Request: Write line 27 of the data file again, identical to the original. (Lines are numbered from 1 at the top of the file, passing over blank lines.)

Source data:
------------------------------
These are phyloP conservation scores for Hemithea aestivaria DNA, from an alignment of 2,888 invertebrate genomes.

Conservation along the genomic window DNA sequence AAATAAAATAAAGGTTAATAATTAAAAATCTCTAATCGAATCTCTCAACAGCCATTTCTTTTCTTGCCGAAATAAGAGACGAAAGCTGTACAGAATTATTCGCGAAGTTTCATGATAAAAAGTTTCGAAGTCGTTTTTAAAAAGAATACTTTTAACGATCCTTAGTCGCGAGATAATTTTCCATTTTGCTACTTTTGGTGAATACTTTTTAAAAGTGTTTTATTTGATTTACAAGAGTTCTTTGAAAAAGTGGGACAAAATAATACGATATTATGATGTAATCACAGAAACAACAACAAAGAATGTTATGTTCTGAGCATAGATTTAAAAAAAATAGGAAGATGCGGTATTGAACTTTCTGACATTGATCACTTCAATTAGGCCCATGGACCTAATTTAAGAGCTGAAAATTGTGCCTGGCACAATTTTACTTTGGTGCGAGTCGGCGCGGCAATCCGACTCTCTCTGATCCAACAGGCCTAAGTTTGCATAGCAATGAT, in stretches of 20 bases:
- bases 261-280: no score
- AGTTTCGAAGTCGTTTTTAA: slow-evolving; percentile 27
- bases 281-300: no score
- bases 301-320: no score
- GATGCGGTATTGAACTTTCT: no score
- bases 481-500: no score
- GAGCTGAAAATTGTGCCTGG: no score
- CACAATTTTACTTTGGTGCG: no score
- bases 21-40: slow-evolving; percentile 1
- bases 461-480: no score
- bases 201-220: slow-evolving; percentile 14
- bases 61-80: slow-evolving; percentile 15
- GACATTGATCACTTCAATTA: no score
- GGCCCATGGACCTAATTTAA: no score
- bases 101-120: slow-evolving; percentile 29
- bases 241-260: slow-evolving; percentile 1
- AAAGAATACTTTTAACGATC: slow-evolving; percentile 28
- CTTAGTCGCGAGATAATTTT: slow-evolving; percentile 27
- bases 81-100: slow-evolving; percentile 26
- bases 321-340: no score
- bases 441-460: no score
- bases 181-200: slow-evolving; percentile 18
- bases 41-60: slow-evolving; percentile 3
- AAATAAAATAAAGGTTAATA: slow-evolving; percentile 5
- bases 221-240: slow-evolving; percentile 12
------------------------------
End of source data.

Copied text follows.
- bases 221-240: slow-evolving; percentile 12